They’re common to many forms of mental illness, and they can afflict most of us at one time or another during our lives, even if we don’t suffer from any disease at all.

Table showing negative thinking habits

Once we start “seeing” through the lens of one or more of these thinking patterns, we’re many times more likely to distort reality, make poor decisions, and wallow in negative feelings–exactly what we don’t need to promote a stable recovery.

Most of these negative thinking habits are based on assumptions.   They aren’t exclusive to people coping with addiction, by the way.  They’re common to many forms of mental illness, and they can afflict most of us at one time or another during our lives, even if we don’t suffer from any disease at all.

The key to “unlearning” negative thinking patterns is based on questioning the assumptions that underlie them.  Here are eight questions that you can learn and use to help yourself “unthink” the habits that are driving you nuts:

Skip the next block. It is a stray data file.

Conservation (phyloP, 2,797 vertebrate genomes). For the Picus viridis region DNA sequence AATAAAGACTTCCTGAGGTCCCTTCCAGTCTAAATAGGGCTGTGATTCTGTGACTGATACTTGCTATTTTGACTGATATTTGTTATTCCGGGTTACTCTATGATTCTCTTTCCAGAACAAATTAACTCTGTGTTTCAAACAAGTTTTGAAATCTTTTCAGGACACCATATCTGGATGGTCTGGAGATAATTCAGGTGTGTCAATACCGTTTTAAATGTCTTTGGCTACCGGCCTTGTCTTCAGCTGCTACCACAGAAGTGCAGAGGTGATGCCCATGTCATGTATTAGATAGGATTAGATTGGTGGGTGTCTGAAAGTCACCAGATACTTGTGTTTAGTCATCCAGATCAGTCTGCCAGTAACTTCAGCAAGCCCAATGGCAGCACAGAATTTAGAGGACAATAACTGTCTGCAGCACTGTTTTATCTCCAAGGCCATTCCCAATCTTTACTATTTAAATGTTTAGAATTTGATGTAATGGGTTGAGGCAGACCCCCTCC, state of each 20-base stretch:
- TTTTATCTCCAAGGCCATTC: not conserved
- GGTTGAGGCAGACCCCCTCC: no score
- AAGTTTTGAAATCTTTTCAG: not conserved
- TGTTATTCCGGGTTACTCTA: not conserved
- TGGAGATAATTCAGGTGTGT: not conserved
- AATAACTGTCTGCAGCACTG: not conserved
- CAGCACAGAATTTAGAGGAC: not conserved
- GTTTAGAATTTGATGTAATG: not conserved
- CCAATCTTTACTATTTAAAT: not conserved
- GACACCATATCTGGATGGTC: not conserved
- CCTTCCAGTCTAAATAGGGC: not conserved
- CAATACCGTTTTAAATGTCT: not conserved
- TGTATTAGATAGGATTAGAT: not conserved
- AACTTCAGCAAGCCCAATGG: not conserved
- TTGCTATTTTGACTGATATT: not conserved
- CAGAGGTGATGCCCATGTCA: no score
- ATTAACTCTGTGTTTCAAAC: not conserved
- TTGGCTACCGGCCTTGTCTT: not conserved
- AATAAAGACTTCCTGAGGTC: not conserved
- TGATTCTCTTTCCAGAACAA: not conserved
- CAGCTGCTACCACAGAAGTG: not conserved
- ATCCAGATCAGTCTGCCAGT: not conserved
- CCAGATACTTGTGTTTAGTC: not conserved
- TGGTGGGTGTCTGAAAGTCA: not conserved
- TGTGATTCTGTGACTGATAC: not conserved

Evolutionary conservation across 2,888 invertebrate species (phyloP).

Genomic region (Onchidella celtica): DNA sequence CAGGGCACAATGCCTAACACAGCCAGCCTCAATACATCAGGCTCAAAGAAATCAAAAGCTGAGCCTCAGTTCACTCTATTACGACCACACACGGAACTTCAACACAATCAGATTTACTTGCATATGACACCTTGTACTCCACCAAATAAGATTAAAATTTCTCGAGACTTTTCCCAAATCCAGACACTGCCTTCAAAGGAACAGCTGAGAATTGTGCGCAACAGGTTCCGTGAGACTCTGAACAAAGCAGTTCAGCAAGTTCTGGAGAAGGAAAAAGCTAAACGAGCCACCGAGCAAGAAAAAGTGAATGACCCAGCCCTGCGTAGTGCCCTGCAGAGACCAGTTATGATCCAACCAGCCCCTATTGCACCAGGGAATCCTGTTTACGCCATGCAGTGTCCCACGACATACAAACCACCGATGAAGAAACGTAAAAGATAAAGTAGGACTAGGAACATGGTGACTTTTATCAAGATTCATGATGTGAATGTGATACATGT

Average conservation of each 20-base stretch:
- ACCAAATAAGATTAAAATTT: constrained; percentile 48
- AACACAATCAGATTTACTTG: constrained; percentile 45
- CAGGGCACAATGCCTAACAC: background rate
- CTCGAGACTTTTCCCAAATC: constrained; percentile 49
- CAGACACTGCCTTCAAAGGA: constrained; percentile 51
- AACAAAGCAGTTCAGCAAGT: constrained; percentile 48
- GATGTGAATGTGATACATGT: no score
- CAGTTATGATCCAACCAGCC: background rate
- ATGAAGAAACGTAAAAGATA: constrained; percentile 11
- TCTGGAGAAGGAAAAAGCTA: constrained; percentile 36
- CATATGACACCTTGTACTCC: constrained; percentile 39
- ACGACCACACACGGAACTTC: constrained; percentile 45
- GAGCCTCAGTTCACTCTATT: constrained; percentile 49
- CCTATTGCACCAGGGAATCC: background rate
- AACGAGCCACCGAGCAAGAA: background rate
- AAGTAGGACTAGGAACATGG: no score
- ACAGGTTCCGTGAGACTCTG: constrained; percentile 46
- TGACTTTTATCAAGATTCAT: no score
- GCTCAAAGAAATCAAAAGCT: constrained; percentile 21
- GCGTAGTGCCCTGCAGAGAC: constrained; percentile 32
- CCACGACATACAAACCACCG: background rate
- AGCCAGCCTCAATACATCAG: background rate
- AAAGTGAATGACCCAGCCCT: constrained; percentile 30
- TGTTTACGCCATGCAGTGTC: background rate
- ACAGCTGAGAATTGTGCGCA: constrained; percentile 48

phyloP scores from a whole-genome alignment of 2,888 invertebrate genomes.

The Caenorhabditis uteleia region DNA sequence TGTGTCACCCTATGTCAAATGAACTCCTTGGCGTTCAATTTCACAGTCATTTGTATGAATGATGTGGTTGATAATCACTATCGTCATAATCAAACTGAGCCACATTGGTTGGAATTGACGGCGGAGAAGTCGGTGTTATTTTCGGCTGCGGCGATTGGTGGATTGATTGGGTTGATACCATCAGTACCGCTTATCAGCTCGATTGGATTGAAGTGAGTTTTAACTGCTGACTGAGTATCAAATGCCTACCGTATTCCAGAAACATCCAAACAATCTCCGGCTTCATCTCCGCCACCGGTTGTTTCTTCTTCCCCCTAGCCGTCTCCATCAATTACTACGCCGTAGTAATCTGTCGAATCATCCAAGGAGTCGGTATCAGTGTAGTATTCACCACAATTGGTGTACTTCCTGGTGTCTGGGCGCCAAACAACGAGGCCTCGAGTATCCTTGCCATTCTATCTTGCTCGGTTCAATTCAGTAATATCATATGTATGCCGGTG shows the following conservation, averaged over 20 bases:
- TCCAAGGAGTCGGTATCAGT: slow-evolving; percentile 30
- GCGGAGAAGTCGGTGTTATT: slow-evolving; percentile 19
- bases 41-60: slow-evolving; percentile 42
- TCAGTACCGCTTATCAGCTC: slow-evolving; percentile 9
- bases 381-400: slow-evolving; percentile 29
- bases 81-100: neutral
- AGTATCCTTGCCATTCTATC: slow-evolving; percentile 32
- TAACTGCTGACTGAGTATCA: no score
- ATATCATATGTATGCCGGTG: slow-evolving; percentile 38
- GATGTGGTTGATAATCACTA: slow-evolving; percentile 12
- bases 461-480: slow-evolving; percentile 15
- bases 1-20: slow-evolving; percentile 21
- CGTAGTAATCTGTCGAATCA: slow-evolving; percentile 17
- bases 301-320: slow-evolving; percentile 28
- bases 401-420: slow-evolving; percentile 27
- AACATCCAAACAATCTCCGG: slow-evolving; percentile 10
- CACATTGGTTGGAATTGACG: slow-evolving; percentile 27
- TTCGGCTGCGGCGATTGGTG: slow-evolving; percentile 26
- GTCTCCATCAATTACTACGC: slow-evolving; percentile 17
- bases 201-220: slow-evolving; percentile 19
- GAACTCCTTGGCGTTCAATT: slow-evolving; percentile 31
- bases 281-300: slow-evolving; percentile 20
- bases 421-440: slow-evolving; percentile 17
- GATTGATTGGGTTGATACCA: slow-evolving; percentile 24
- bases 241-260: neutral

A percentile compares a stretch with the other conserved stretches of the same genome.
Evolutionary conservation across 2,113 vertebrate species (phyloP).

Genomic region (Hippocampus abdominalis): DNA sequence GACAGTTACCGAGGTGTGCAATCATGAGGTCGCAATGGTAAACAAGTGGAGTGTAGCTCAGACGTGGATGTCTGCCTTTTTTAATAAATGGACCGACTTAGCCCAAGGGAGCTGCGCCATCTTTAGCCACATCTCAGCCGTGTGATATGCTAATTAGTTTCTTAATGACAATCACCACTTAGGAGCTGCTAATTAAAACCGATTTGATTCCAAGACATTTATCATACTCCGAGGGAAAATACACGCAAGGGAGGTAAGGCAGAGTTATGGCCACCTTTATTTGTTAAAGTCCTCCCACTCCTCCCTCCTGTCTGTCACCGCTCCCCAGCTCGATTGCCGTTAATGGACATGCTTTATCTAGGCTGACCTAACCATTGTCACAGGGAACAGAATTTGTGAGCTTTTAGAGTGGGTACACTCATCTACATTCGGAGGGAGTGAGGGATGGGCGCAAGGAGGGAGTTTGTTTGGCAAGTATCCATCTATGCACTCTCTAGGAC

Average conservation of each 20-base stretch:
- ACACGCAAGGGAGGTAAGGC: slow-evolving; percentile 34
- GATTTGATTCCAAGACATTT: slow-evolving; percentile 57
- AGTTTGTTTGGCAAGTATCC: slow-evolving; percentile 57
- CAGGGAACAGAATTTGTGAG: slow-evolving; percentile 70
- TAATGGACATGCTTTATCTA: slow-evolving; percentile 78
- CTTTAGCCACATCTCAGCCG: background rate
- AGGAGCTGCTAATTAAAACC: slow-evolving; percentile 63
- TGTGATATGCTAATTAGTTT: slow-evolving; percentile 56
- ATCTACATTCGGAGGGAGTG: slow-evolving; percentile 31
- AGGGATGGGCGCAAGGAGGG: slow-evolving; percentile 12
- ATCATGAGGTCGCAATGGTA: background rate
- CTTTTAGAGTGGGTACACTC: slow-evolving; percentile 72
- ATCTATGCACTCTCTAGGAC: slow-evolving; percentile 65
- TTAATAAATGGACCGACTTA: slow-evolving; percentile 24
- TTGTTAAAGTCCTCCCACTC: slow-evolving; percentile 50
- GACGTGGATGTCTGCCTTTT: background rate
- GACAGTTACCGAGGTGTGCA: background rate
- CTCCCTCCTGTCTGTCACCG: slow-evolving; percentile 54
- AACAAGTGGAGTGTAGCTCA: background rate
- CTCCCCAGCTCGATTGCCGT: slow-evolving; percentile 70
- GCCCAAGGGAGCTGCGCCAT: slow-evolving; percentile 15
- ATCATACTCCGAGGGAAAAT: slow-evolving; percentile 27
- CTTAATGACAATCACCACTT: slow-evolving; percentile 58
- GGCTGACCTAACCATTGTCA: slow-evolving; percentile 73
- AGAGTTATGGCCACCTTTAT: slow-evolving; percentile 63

1. Am I confusing a thought or a feeling with a fact?
  2. Am I ‘reading minds’, presuming to know what other people think or feel?
  3. Am I putting things in terms of ‘all or nothing’?
  4. How would this situation look to someone other than me? Have I taken the time to ask other people what they think of my problems?
  5. Am I getting closer to a solution or just rehashing old stuff?
  6. Am I wasting time on questions that have no answers?
  7. Am I acting as if something is inevitable when it may not happen at all?
  8. Am I overlooking strengths and focusing exclusively on weaknesses?
Based on the principles of Rational Emotive Therapy™

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